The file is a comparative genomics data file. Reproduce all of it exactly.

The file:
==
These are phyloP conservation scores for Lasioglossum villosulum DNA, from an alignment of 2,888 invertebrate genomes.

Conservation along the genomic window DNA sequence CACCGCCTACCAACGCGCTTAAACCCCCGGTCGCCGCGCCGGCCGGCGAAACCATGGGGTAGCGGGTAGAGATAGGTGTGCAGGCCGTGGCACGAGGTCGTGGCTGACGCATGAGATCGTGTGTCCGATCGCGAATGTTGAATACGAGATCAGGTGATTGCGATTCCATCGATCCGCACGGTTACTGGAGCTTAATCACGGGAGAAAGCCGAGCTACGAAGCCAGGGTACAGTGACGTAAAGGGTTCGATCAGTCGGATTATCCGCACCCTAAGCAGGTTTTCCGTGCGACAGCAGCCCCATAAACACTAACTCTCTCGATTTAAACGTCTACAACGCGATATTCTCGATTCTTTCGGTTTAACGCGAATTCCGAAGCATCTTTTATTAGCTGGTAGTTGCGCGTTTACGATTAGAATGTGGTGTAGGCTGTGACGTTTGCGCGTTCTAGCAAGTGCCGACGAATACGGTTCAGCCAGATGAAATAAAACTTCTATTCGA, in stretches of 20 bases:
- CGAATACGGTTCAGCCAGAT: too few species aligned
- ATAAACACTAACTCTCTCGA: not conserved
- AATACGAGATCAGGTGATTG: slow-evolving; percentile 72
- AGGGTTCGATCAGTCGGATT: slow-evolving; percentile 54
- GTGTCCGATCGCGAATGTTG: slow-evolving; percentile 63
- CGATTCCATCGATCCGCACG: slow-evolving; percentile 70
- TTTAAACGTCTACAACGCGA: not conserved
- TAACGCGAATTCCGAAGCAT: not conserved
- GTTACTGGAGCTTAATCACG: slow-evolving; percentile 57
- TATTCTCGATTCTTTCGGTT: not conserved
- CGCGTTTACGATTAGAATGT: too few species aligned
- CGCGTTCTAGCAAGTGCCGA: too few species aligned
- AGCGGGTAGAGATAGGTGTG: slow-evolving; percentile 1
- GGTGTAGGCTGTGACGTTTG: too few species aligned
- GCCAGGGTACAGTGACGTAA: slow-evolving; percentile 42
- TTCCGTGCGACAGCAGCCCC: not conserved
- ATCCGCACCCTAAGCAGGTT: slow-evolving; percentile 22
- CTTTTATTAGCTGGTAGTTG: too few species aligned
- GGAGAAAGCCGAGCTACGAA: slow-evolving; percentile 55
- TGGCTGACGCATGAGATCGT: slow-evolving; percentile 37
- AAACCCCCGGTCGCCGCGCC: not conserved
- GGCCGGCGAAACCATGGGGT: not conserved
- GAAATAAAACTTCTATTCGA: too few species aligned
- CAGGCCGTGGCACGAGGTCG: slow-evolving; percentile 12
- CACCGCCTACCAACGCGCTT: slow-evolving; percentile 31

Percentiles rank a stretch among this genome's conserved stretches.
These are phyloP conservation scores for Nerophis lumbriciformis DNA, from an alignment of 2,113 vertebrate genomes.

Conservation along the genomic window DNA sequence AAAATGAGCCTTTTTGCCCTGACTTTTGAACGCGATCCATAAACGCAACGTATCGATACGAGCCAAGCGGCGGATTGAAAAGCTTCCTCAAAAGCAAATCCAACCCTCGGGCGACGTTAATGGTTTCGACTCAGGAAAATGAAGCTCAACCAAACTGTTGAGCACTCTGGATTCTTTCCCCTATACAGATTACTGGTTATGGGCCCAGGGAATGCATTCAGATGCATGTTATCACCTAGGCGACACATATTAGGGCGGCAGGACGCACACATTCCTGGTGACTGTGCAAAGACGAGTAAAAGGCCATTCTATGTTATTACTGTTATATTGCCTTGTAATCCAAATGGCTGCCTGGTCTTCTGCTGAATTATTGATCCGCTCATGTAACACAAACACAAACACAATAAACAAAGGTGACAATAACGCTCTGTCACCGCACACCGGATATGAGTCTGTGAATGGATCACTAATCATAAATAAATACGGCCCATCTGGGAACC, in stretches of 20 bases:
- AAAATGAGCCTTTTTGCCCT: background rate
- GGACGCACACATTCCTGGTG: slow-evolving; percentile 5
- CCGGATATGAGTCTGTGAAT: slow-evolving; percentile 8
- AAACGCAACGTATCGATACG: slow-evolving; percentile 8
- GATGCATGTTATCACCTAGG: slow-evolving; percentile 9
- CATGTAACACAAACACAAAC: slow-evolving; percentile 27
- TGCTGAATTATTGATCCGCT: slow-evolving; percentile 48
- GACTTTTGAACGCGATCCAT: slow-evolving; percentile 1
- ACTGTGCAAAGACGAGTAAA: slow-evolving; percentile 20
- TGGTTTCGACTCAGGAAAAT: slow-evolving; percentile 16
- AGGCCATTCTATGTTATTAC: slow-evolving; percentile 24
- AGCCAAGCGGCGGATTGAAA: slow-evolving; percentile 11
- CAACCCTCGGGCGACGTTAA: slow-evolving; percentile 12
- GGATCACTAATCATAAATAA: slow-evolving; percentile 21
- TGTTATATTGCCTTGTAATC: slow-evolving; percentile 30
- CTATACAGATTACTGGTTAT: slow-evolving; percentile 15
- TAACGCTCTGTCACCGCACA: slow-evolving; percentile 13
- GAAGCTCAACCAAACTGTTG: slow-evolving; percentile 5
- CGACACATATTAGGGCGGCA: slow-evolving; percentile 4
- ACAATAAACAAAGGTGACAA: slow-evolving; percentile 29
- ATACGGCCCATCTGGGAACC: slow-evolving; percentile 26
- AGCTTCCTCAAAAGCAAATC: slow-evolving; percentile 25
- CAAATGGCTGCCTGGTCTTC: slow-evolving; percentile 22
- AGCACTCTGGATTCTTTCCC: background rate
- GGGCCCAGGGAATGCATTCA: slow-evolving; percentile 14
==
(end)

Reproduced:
These are phyloP conservation scores for Lasioglossum villosulum DNA, from an alignment of 2,888 invertebrate genomes.

Conservation along the genomic window DNA sequence CACCGCCTACCAACGCGCTTAAACCCCCGGTCGCCGCGCCGGCCGGCGAAACCATGGGGTAGCGGGTAGAGATAGGTGTGCAGGCCGTGGCACGAGGTCGTGGCTGACGCATGAGATCGTGTGTCCGATCGCGAATGTTGAATACGAGATCAGGTGATTGCGATTCCATCGATCCGCACGGTTACTGGAGCTTAATCACGGGAGAAAGCCGAGCTACGAAGCCAGGGTACAGTGACGTAAAGGGTTCGATCAGTCGGATTATCCGCACCCTAAGCAGGTTTTCCGTGCGACAGCAGCCCCATAAACACTAACTCTCTCGATTTAAACGTCTACAACGCGATATTCTCGATTCTTTCGGTTTAACGCGAATTCCGAAGCATCTTTTATTAGCTGGTAGTTGCGCGTTTACGATTAGAATGTGGTGTAGGCTGTGACGTTTGCGCGTTCTAGCAAGTGCCGACGAATACGGTTCAGCCAGATGAAATAAAACTTCTATTCGA, in stretches of 20 bases:
- CGAATACGGTTCAGCCAGAT: too few species aligned
- ATAAACACTAACTCTCTCGA: not conserved
- AATACGAGATCAGGTGATTG: slow-evolving; percentile 72
- AGGGTTCGATCAGTCGGATT: slow-evolving; percentile 54
- GTGTCCGATCGCGAATGTTG: slow-evolving; percentile 63
- CGATTCCATCGATCCGCACG: slow-evolving; percentile 70
- TTTAAACGTCTACAACGCGA: not conserved
- TAACGCGAATTCCGAAGCAT: not conserved
- GTTACTGGAGCTTAATCACG: slow-evolving; percentile 57
- TATTCTCGATTCTTTCGGTT: not conserved
- CGCGTTTACGATTAGAATGT: too few species aligned
- CGCGTTCTAGCAAGTGCCGA: too few species aligned
- AGCGGGTAGAGATAGGTGTG: slow-evolving; percentile 1
- GGTGTAGGCTGTGACGTTTG: too few species aligned
- GCCAGGGTACAGTGACGTAA: slow-evolving; percentile 42
- TTCCGTGCGACAGCAGCCCC: not conserved
- ATCCGCACCCTAAGCAGGTT: slow-evolving; percentile 22
- CTTTTATTAGCTGGTAGTTG: too few species aligned
- GGAGAAAGCCGAGCTACGAA: slow-evolving; percentile 55
- TGGCTGACGCATGAGATCGT: slow-evolving; percentile 37
- AAACCCCCGGTCGCCGCGCC: not conserved
- GGCCGGCGAAACCATGGGGT: not conserved
- GAAATAAAACTTCTATTCGA: too few species aligned
- CAGGCCGTGGCACGAGGTCG: slow-evolving; percentile 12
- CACCGCCTACCAACGCGCTT: slow-evolving; percentile 31

Percentiles rank a stretch among this genome's conserved stretches.
These are phyloP conservation scores for Nerophis lumbriciformis DNA, from an alignment of 2,113 vertebrate genomes.

Conservation along the genomic window DNA sequence AAAATGAGCCTTTTTGCCCTGACTTTTGAACGCGATCCATAAACGCAACGTATCGATACGAGCCAAGCGGCGGATTGAAAAGCTTCCTCAAAAGCAAATCCAACCCTCGGGCGACGTTAATGGTTTCGACTCAGGAAAATGAAGCTCAACCAAACTGTTGAGCACTCTGGATTCTTTCCCCTATACAGATTACTGGTTATGGGCCCAGGGAATGCATTCAGATGCATGTTATCACCTAGGCGACACATATTAGGGCGGCAGGACGCACACATTCCTGGTGACTGTGCAAAGACGAGTAAAAGGCCATTCTATGTTATTACTGTTATATTGCCTTGTAATCCAAATGGCTGCCTGGTCTTCTGCTGAATTATTGATCCGCTCATGTAACACAAACACAAACACAATAAACAAAGGTGACAATAACGCTCTGTCACCGCACACCGGATATGAGTCTGTGAATGGATCACTAATCATAAATAAATACGGCCCATCTGGGAACC, in stretches of 20 bases:
- AAAATGAGCCTTTTTGCCCT: background rate
- GGACGCACACATTCCTGGTG: slow-evolving; percentile 5
- CCGGATATGAGTCTGTGAAT: slow-evolving; percentile 8
- AAACGCAACGTATCGATACG: slow-evolving; percentile 8
- GATGCATGTTATCACCTAGG: slow-evolving; percentile 9
- CATGTAACACAAACACAAAC: slow-evolving; percentile 27
- TGCTGAATTATTGATCCGCT: slow-evolving; percentile 48
- GACTTTTGAACGCGATCCAT: slow-evolving; percentile 1
- ACTGTGCAAAGACGAGTAAA: slow-evolving; percentile 20
- TGGTTTCGACTCAGGAAAAT: slow-evolving; percentile 16
- AGGCCATTCTATGTTATTAC: slow-evolving; percentile 24
- AGCCAAGCGGCGGATTGAAA: slow-evolving; percentile 11
- CAACCCTCGGGCGACGTTAA: slow-evolving; percentile 12
- GGATCACTAATCATAAATAA: slow-evolving; percentile 21
- TGTTATATTGCCTTGTAATC: slow-evolving; percentile 30
- CTATACAGATTACTGGTTAT: slow-evolving; percentile 15
- TAACGCTCTGTCACCGCACA: slow-evolving; percentile 13
- GAAGCTCAACCAAACTGTTG: slow-evolving; percentile 5
- CGACACATATTAGGGCGGCA: slow-evolving; percentile 4
- ACAATAAACAAAGGTGACAA: slow-evolving; percentile 29
- ATACGGCCCATCTGGGAACC: slow-evolving; percentile 26
- AGCTTCCTCAAAAGCAAATC: slow-evolving; percentile 25
- CAAATGGCTGCCTGGTCTTC: slow-evolving; percentile 22
- AGCACTCTGGATTCTTTCCC: background rate
- GGGCCCAGGGAATGCATTCA: slow-evolving; percentile 14